• English
  • Español
  • Is Generative AI the Future of Proposal Writing?: ChatGPT limitations you need to know

    by Megan Schmidgal | Apr 24, 2023 | Reading time: 4 minutes | Blog

    ChatGPT, a large language model (LM) trained by OpenAI, and Microsoft´s Bing AI model have blown up the internet of late, and with reason. Artificial Intelligence is now mainstream and playing an increasingly important role in content generation. But is generative AI coming for proposal writing?

    The use of AI writing assistants isn’t new, and it certainly seems that generative AI could prove helpful in writing long-form proposals, particularly for Horizon Europe’s EIC Accelerator programme. Ever since the EIC departed from an open, straightforward business plan proposal to the EIC AI Platform “decision support tool,” the application process now requires completing redundant, interconnected sections to assuage some mysterious back-end system logic that produces near-unreadable 100+ page proposals (at least for humans). 

    Our team was up for some experimentation. Here´s what we found: 

    1. Both tools are helpful in gathering preliminary research necessary to quickly grasp the current state of the art.  
    2. ChatGPT has a remarkable ability to generate well-structured, natural-sounding written output in a matter of seconds. This can be particularly helpful for non-native English speakers needing to create the bones of a first draft.   
    3. EIC Accelerator proposals also follow specific structures that could be standardized (looking at you, Use Cases). Prompt engineering may enable these LMs to recognize these structures and generate proposals that meet the required criteria.

    Examples in the prompt should include both an example input and the output (Cohere)

    All these features potentially could save writers valuable time they can use to devote to more onerous tasks and improve the overall quality of the proposal.  

    But the advantages have a limit. A big disadvantage is that they tend to offer generic responses as a rule. As they are only as good as the data they are trained in, they are also hardly infallible and even prone to “hallucinations.” OpenAI warns not to rely on GPT-4, particularly for high-stakes uses—presumably like the high-risk, high-reward Accelerator programme.  

    As example, ChatGPT confidently proposed that a product by MRI.TOOLS provided MRI at the point of care:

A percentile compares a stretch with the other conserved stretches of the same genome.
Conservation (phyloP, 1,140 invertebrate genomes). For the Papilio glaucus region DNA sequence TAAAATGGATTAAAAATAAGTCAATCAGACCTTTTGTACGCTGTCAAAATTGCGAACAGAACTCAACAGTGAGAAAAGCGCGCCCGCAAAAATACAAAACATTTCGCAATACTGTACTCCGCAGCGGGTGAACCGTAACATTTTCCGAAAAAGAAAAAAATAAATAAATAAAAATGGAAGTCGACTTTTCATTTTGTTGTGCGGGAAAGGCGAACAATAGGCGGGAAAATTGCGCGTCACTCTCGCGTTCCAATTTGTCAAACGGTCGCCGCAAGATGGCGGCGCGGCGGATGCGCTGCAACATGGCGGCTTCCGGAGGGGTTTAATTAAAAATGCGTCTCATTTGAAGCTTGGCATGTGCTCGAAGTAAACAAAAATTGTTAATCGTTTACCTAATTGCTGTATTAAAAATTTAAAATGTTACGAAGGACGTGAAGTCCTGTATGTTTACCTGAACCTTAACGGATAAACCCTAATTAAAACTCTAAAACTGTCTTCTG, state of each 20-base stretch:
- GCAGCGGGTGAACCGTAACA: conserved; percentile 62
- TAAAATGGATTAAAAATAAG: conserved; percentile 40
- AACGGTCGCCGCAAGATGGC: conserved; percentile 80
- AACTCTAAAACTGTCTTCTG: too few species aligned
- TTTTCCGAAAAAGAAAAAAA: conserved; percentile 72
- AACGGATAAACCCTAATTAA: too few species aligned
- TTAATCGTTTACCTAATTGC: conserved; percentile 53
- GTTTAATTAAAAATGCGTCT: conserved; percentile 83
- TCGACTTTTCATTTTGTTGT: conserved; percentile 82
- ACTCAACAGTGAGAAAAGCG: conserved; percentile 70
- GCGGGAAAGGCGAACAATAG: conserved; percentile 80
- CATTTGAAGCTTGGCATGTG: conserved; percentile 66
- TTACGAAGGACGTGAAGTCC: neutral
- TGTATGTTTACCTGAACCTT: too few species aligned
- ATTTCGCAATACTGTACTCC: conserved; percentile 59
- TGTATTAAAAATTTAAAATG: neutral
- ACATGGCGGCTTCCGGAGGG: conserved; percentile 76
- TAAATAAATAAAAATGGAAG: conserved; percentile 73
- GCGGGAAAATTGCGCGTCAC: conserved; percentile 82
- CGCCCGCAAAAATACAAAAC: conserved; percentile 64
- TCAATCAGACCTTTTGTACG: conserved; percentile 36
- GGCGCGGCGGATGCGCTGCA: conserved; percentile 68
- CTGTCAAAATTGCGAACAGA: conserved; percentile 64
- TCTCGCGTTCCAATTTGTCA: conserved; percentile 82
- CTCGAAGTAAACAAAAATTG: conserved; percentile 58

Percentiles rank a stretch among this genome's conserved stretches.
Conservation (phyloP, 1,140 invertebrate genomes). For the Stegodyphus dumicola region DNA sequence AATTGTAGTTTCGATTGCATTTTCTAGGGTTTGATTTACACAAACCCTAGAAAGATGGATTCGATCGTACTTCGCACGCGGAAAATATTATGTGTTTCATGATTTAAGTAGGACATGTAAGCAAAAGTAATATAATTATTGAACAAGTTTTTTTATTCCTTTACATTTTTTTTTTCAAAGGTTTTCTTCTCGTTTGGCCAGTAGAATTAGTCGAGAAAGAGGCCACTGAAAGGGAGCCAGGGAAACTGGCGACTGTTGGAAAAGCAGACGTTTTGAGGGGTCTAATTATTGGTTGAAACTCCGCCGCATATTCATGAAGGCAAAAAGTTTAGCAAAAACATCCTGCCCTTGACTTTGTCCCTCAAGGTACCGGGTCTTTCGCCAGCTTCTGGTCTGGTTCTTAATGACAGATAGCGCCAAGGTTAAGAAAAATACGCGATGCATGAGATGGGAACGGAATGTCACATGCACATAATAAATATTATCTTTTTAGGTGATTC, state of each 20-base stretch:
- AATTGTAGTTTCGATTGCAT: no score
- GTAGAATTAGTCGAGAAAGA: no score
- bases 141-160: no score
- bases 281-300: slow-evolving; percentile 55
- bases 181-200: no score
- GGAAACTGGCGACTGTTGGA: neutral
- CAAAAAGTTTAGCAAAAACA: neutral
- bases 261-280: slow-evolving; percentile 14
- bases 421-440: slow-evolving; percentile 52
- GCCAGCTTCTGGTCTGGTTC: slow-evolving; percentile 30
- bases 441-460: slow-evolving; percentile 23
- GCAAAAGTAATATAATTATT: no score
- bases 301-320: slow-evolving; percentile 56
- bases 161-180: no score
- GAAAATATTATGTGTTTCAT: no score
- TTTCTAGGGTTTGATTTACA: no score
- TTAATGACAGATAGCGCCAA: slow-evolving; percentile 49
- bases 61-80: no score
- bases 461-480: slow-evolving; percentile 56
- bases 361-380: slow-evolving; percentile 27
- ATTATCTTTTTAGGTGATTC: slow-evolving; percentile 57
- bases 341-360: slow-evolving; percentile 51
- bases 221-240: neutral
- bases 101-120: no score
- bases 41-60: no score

This was abjectly wrong, something my colleague María Flores spotted immediately. Feedback was given and an apology materialized.


    That said, the LM had identified another Israeli company working in the space. This was verified and included in the competitor matrix.

    Our conclusion? While promising and worth watching as it develops, our work is not going away just yet. Chat GPT-4 (and maybe one day, Bard or other LMs) may help to augment certain skills, but they cannot yet replace proposal writing workshops.       

    EIC Accelerator proposals feature highly specialized projects for innovative technologies not yet on the market. As such, the proposal needs to lay out extremely precise, up-to-date information. While market sizing information may be widely available on the world wide web, niche market information is often not, nor the specifics of the innovation and its competitive advantages. 

    And, as open-source tools, you don´t want to risk providing any sensitive information. Privacy concerns led Italy’s data protection authority to ban chatGPT outright and investigate GDPR compliance and these tools no doubt have prompted the EU’s consideration of far-reaching legislation on artificial intelligence.      

    EIC proposals must also be fully customized to meet the specific requirements of the platform and highlight a project’s unique strengths and impact. That’s where specialists like us come in. Despite the rapid rollout of a variety of new powerful GPT plug-ins, proposal writing still involves a great deal of collaboration, communication, and negotiation to get to the levels of precision needed to win over evaluators. This, at least currently, is best handled by qualified humans.